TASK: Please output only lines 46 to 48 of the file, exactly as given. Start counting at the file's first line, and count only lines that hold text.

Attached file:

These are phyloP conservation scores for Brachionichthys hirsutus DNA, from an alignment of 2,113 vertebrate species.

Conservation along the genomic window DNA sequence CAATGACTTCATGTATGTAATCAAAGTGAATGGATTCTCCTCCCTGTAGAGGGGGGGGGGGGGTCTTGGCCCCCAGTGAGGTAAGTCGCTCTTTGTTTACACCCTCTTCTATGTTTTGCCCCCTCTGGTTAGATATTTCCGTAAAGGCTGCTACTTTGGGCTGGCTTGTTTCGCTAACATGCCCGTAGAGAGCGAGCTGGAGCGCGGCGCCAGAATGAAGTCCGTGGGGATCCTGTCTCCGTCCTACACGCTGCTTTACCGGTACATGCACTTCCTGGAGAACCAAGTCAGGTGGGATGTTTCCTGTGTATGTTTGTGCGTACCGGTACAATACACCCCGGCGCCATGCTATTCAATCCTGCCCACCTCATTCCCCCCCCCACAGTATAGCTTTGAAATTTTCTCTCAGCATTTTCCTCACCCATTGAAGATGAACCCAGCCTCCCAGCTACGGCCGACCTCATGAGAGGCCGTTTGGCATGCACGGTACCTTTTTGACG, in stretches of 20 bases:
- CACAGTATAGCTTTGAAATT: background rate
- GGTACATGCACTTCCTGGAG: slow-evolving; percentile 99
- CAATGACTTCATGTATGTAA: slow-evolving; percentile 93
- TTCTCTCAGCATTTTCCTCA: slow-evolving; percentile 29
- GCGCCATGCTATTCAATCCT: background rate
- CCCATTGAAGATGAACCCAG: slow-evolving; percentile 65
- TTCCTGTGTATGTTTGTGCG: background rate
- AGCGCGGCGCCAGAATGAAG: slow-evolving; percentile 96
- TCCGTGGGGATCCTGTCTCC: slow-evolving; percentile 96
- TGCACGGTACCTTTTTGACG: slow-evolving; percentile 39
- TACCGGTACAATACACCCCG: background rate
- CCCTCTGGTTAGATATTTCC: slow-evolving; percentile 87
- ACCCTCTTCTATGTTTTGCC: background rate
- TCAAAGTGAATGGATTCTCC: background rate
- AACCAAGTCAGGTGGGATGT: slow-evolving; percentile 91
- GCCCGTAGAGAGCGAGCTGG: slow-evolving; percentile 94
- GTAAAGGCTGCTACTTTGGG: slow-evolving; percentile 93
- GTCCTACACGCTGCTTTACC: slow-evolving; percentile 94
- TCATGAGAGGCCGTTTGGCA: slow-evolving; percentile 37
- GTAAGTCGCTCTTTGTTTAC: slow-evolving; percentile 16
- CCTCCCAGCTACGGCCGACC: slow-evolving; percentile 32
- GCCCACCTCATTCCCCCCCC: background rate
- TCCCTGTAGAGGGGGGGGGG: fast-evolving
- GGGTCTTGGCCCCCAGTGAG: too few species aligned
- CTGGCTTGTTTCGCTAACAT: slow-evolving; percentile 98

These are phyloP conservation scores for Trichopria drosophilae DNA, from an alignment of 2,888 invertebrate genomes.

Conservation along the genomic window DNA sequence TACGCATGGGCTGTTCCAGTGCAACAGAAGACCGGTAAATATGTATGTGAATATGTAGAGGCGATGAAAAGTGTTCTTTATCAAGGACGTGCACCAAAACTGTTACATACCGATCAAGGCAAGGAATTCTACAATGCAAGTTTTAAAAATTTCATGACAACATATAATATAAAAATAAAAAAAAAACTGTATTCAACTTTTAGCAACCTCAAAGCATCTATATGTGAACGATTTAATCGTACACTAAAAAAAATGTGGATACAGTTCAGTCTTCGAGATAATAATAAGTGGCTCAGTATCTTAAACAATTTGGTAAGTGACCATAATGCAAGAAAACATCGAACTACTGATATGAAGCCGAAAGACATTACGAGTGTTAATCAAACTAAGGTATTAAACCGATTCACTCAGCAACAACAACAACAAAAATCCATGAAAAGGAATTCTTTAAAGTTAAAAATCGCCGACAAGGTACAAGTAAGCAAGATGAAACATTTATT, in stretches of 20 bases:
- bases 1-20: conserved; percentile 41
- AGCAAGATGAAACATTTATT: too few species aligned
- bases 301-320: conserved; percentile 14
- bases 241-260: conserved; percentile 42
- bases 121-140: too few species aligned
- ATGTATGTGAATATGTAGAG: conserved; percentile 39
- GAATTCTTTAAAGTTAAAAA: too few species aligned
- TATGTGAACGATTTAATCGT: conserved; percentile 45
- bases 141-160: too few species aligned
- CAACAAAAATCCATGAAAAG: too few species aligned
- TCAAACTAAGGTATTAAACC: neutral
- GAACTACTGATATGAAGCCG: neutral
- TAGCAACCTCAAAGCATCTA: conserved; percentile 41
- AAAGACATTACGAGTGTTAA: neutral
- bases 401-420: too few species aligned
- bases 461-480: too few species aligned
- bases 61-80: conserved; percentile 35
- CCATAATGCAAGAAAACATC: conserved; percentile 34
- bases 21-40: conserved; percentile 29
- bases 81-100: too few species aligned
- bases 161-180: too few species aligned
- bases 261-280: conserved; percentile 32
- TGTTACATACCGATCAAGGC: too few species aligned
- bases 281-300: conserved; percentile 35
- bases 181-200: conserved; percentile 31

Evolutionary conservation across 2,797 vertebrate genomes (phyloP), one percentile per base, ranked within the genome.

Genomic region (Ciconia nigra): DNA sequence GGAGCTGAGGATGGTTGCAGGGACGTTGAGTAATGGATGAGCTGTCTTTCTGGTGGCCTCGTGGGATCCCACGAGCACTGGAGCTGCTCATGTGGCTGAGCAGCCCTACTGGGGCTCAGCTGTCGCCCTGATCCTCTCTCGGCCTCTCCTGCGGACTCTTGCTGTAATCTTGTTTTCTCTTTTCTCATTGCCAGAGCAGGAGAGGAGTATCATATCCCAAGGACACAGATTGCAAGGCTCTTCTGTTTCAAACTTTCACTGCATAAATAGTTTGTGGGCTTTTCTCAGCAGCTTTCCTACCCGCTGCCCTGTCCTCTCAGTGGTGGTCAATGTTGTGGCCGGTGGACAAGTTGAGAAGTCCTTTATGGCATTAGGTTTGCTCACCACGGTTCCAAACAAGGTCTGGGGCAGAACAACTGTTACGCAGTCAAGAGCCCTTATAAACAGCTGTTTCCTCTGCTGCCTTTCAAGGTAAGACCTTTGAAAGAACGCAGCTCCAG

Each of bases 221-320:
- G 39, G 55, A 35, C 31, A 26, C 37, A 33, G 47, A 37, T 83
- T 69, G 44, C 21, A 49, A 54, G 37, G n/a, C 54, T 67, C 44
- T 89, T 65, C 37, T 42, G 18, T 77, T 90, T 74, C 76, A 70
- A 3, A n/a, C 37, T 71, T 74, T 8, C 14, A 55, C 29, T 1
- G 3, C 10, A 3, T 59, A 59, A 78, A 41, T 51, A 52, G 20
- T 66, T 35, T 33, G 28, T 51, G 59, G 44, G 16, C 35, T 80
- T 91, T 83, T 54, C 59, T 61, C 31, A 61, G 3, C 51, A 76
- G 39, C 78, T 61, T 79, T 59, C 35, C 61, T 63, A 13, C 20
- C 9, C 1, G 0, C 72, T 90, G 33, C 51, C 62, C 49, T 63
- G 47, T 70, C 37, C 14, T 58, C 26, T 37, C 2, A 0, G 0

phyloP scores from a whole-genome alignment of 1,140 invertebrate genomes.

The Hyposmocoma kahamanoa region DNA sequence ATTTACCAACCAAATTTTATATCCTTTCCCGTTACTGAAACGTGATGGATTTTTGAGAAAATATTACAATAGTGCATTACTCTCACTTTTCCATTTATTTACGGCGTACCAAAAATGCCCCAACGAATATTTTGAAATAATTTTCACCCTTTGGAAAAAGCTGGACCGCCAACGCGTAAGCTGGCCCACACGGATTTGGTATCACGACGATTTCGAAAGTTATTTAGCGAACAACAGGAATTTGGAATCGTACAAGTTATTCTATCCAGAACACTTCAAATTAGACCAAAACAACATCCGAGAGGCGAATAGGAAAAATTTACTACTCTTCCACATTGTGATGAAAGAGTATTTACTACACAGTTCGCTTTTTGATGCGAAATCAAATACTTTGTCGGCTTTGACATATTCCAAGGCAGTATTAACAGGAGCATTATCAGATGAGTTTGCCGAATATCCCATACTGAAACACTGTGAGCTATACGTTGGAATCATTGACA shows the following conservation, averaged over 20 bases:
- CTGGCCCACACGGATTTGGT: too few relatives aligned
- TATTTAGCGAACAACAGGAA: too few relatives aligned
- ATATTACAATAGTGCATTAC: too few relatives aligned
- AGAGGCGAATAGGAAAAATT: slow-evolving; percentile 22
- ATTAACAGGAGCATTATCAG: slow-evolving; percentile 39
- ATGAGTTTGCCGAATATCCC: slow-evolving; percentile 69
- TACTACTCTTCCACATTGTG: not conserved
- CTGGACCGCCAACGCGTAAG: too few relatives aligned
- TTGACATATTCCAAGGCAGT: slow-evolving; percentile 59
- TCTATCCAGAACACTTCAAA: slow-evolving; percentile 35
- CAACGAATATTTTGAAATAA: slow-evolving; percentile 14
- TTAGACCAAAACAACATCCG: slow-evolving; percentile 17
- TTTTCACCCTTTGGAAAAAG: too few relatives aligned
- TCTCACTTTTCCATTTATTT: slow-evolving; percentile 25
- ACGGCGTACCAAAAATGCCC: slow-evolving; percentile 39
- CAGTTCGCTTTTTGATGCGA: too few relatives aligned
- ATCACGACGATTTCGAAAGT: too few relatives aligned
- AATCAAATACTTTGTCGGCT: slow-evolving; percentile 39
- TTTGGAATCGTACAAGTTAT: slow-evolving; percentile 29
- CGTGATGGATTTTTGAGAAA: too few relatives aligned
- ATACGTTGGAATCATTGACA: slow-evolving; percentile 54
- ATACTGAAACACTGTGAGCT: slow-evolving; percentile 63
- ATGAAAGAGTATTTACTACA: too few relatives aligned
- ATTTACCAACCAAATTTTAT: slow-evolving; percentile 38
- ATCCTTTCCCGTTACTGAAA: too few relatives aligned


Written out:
- bases 61-80: conserved; percentile 35
- CCATAATGCAAGAAAACATC: conserved; percentile 34
- bases 21-40: conserved; percentile 29